Complete Genomics, a struggling DNA sequencing company in Silicon Valley, said on Monday that it had agreed to be acquired for $117.6 million by BGI-Shenzhen, a Chinese company that operates the world’s largest sequencing operation.

The price of $3.15 a share represents an 18 percent premium to Complete Genomics’ closing price on Friday and a 54 percent premium to the closing price on June 4, the day before the company announced that it would fire 55 employees to save cash and that it had hired an adviser to explore strategic alternatives.

The deal, which will be carried out by a tender offer, is the latest sign of consolidation in the rapidly changing and fiercely competitive market for DNA sequencing. The price of determining the DNA blueprint of a person is tumbling and sequencing is starting to be used for medical diagnosis, not just for basic research.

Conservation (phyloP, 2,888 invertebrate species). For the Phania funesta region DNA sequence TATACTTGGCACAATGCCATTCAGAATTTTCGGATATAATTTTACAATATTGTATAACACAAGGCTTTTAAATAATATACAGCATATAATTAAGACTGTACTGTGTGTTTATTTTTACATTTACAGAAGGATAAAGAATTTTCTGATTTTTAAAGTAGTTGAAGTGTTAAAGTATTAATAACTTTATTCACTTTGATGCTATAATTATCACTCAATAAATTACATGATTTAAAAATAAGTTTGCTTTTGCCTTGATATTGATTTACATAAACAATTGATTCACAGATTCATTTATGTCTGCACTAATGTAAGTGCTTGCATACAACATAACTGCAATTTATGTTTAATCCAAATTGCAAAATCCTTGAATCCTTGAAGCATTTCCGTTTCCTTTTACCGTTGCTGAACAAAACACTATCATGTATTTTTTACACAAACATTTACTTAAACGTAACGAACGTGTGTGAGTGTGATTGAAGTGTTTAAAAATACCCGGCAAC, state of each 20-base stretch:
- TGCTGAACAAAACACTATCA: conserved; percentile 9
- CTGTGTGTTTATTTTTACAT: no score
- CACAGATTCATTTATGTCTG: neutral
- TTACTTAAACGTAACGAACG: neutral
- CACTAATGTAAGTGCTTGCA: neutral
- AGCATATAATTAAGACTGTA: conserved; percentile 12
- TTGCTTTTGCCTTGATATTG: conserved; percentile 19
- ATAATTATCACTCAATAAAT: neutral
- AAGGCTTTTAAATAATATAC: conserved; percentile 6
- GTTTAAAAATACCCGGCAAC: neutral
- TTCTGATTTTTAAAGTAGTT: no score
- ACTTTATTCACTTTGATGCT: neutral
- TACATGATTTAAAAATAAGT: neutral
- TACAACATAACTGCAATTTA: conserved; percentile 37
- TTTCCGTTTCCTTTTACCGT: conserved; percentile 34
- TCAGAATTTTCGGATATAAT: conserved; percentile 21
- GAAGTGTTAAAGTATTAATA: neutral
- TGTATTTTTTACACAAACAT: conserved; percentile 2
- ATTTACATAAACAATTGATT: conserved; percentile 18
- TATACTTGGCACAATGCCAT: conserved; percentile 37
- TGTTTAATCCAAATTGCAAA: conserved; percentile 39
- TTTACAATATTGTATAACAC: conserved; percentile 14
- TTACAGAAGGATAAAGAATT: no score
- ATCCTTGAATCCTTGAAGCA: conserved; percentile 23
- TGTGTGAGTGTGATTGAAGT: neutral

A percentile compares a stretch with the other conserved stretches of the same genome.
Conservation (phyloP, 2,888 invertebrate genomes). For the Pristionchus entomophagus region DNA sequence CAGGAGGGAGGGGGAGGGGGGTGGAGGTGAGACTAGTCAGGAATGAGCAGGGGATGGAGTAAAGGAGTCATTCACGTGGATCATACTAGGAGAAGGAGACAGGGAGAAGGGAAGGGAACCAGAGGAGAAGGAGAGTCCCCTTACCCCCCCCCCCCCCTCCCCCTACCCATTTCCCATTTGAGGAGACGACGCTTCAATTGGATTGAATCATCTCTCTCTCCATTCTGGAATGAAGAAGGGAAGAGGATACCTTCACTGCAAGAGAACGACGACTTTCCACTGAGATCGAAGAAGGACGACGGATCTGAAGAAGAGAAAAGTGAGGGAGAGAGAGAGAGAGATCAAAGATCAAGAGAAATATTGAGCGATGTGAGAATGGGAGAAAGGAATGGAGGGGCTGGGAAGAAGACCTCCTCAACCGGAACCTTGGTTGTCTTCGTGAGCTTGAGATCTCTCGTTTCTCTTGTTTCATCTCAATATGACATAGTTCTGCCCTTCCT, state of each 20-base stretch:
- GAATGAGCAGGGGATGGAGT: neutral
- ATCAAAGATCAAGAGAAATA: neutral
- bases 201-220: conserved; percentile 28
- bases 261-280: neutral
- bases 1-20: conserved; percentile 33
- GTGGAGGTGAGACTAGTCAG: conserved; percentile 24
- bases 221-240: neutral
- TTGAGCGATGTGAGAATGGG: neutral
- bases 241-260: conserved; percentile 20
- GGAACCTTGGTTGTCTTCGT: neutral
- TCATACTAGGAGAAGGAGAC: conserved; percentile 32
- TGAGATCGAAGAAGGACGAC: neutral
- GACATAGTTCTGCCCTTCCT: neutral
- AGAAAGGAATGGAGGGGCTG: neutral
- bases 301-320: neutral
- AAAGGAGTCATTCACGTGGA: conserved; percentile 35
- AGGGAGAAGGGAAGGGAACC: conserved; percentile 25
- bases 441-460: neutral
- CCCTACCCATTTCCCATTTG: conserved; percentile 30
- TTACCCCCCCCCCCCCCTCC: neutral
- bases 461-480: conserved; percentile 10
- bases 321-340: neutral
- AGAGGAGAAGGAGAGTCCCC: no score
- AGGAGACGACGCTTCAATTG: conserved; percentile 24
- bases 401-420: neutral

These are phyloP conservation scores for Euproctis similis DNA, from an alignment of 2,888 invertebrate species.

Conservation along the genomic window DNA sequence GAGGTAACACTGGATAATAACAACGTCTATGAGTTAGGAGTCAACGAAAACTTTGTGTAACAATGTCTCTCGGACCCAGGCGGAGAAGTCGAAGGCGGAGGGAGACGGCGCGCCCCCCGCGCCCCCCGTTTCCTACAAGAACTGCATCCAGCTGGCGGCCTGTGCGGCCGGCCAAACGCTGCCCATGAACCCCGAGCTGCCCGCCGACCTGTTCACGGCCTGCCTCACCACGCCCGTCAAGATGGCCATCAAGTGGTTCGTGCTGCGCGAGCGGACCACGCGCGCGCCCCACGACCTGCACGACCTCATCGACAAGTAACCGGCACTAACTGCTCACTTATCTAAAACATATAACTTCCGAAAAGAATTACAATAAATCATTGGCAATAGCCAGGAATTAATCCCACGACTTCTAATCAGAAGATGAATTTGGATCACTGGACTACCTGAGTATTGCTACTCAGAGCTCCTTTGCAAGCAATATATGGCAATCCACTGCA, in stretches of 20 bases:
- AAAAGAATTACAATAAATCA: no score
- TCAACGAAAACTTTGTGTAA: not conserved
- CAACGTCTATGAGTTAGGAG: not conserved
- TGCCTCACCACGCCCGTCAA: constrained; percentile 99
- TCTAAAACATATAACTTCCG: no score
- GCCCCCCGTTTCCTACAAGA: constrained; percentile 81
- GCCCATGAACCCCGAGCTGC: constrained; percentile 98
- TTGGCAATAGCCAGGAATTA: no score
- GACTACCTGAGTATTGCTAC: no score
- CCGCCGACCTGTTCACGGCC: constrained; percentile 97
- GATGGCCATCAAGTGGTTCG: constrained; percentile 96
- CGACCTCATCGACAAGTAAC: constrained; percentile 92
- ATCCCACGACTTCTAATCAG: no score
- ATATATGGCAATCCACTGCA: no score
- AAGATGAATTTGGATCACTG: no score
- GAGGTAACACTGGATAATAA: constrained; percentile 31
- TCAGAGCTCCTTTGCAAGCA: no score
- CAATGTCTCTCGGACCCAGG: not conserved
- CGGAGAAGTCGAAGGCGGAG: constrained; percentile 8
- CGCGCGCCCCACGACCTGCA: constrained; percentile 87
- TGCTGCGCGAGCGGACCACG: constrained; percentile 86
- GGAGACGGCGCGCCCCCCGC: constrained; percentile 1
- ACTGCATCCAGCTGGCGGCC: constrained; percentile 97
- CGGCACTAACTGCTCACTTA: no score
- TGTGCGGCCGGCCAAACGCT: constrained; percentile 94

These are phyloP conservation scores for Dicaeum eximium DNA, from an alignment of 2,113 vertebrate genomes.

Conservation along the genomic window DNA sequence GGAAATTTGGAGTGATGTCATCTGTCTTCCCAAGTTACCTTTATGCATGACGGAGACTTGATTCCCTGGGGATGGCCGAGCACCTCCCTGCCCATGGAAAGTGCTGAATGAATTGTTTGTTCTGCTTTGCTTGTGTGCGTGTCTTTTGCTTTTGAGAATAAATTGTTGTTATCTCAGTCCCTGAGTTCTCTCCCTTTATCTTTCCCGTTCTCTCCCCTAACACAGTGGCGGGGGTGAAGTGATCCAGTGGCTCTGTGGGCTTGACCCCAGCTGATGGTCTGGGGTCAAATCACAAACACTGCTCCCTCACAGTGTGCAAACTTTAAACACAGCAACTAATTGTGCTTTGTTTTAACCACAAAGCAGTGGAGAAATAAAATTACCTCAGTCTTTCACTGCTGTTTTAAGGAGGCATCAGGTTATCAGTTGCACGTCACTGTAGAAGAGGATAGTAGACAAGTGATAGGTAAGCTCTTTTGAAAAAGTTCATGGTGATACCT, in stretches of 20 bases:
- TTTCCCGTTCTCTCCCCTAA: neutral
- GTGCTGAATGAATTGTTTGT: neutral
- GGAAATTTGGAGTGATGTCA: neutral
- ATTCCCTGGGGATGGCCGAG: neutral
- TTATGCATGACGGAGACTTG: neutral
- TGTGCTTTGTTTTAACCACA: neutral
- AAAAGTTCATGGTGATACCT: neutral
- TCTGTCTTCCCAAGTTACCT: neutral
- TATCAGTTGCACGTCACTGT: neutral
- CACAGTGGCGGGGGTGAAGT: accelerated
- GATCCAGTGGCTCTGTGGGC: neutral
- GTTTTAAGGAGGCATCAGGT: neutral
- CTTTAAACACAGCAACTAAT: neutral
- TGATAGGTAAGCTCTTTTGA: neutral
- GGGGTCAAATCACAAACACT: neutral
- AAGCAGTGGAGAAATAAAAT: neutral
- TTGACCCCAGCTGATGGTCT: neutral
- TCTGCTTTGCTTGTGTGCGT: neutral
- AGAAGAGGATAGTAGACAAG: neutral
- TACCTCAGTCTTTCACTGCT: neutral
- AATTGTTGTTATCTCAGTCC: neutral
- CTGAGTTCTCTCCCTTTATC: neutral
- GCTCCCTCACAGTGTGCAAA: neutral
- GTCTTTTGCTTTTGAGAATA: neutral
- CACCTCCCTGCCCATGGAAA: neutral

In 2010, Life Technologies acquired Ion Torrent, and earlier this year, Illumina, the leading manufacturer of sequencing machines, successfully fought off a $6.2 billion hostile bid from Roche.

Complete Genomics, based in Mountain View, Calif., pioneered a new model, offering sequencing as a service instead of selling sequencing machines to laboratories that would do the work themselves.

While Complete Genomics gained a good reputationand charged low prices of around $5,000 per human genome for large orders, it never was able to make money at that price.

The company lost $39.1 million, or $1.16 per share, in the first half of 2012. Revenue was $12.6 million, about even with the first half of 2011, owing in part to problems Complete experienced in scaling up its operations. The stock is well below the $9 price of its initial public offering in November 2010 and the company said in regulatory filings that it might not be able to continue as a going concern.

Read the full article here.